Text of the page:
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Group Says Micro Unions Threaten Montana Jobs

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Photo courtesy of Bart Heird/Flickr

A recent decision by The National Labor Relations Board changes the way that workers can unionize inside of healthcare institutions and, some would argue, other realms of business as well.

Opponents of the rule-change say that the new standards will create “micro-unions” that could frustrate employers and pit employees against one another as they bid for special benefits. For example, instead of all of the workers in a given institution having to unionize together, now the workers can unionize by trade (i.e. secretaries, administrators, clerks, all banding together in separate groups).

A provision to roll back the new unionization rules has been passed in the U.S. House of Representatives, but so far has had no traction in the U.S. Senate.

The Coalition to Protect Montana Jobs issued this release discussing its position on this intensely political issue:

Helena, MT – The Coalition to Protect Montana Jobs (CPMTJ) today released statements urging members of the U.S. House Labor, Health and Human Services Appropriations Subcommittee, which is chaired by Congressman Denny Rehberg, to stop micro-unions, which were authorized by the National Labor Relations Board (NLRB) in its Specialty Healthcare decision. The subcommittee can address the matter by disallowing funding in the FY 2013 Labor, Health and Human Services Appropriations Bill.

The coalition also noted Senator Jon Tester recently decided to stand with labor bosses in Washington, D.C., and against employees and employers in Montana when he opposed an amendment defunding micro-unions in the U.S. Senate Committee on Appropriations as it considered the Fiscal Year 2013 Departments of Labor, Health and Human Services, Education, and Related Agencies Appropriations Bill.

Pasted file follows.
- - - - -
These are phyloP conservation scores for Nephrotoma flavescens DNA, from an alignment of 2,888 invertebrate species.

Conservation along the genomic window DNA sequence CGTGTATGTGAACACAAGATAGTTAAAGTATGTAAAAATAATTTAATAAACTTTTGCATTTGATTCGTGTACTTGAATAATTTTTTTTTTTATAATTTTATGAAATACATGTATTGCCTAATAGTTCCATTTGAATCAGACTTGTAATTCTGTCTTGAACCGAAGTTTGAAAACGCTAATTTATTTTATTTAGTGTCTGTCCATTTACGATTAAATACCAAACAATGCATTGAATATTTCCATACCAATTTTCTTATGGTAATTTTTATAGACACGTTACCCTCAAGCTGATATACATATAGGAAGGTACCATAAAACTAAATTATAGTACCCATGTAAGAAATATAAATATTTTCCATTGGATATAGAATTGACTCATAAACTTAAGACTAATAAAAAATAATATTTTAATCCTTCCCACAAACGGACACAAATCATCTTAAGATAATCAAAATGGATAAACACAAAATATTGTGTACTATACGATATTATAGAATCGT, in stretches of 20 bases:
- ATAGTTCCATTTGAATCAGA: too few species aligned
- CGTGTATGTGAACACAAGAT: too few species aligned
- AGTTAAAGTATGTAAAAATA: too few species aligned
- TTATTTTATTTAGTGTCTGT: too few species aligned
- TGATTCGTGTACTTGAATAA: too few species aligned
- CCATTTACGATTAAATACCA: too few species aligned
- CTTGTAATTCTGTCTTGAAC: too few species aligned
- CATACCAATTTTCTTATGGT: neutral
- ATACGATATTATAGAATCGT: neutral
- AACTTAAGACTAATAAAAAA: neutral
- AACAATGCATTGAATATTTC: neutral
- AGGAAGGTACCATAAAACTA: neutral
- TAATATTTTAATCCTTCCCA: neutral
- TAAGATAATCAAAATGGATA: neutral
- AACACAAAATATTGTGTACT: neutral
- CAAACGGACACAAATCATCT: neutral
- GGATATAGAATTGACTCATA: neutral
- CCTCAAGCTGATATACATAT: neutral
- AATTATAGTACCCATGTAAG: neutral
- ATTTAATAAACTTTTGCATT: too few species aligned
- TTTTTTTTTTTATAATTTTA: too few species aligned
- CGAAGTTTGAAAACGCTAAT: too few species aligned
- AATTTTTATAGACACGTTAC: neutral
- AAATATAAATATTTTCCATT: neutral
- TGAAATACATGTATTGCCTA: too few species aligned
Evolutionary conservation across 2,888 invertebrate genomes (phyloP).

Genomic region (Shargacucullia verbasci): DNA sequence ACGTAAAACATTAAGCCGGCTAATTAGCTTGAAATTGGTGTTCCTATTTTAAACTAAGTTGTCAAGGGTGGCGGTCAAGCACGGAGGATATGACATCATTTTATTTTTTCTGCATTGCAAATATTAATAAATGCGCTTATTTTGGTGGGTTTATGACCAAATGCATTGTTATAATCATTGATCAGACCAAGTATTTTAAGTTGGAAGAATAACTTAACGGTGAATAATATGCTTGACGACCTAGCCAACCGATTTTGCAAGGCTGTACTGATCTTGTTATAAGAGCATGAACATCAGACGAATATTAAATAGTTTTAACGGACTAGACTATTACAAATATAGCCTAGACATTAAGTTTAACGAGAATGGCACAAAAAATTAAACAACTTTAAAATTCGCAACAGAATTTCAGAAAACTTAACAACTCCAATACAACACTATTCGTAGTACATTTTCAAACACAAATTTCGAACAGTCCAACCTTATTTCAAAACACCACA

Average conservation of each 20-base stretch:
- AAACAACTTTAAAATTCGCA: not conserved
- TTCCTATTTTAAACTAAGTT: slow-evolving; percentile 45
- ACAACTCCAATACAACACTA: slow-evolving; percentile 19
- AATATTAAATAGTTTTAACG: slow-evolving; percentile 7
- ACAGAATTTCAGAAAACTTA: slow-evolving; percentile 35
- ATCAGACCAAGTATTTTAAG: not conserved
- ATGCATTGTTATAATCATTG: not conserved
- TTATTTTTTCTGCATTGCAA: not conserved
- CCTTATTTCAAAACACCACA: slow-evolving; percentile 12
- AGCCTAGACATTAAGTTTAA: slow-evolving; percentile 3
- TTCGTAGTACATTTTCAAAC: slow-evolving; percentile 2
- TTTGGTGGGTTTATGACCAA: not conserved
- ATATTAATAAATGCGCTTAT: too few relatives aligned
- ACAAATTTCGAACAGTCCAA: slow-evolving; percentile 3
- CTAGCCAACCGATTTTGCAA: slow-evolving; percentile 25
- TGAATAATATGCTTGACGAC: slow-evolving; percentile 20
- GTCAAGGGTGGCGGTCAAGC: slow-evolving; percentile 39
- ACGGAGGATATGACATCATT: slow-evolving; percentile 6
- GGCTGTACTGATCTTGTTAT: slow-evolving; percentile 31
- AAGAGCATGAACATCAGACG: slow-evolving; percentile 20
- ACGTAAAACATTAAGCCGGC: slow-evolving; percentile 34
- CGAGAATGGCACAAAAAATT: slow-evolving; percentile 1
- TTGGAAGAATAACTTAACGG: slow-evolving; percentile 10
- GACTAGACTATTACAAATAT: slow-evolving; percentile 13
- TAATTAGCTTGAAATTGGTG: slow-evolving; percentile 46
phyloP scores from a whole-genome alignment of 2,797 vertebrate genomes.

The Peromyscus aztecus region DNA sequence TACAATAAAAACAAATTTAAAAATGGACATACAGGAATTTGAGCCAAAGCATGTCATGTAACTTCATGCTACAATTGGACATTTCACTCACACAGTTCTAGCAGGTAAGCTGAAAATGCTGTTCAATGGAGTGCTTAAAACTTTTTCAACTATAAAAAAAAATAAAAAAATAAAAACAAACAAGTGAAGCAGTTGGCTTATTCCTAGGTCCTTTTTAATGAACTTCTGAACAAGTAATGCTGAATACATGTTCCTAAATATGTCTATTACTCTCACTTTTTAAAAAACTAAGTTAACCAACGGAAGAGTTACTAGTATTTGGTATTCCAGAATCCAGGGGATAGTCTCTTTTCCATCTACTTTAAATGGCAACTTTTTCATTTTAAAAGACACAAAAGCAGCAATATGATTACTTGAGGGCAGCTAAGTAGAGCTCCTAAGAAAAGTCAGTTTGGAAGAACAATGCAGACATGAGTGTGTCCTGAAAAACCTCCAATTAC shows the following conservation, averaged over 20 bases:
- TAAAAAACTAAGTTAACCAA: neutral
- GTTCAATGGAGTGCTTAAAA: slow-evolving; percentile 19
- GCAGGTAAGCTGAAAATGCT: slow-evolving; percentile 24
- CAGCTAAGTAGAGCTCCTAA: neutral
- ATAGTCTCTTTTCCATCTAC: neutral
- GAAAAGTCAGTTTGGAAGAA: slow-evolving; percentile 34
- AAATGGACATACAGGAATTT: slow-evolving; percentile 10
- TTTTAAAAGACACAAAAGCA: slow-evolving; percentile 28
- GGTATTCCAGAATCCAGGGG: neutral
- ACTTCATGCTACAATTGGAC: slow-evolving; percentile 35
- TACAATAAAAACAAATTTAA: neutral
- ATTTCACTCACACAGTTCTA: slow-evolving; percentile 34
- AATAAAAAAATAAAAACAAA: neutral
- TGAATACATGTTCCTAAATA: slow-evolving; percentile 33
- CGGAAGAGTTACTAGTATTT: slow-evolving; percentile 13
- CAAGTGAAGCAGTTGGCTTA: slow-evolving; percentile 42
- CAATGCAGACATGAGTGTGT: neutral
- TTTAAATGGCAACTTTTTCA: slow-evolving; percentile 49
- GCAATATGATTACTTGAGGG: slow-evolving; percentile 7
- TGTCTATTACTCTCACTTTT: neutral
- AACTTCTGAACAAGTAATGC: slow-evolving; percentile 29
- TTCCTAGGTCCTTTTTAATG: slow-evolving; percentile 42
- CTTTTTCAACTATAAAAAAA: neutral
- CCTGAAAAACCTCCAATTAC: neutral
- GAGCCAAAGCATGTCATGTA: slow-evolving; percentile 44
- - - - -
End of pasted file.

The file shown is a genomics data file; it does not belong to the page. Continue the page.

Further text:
“We are hopeful the U.S. House will address the issue of micro-unions, which threaten Montana employers. The truth is President Obama’s National Labor Relations Board has turned established union organizing practices completely upside down,” said Chuck Denowh, spokesperson for the Coalition to Protect Montana Jobs (CPMTJ). “Micro-unions allow for multiple collective bargaining units in a single workplace and they’re bad for employees, bad for employers, but good for labor bosses.”

The micro-union rule was established in the NLRB’s Specialty Healthcare decision and would allow for numerous unions to form in the same workplace and with as few as two or three employees. It presents new problems for workers in that it would create division, discord and disharmony in the workplace, and it would create new management problems for employers as they attempt to negotiate with multiple collective bargaining units.

“Montana workers and small businesses are watching closely to see if Congress can put an end to the job-killing decisions made by government bureaucrats,” said Max Hunsaker, executive director of the Montana Business Leadership Council. “The U.S. House working to put a stop to micro-unions in its appropriations bill would be an important step toward establishing confidence among employers so they can start the process of rebuilding our economy. Unfortunately, we already know we cannot rely on Senator Tester to stand with us on this important issue.”

The Coalition to Protect Montana Jobs is an organization committed to protecting jobs in Montana and standing up for the workers and small businesses in the state that grow the economy and create opportunities.

 


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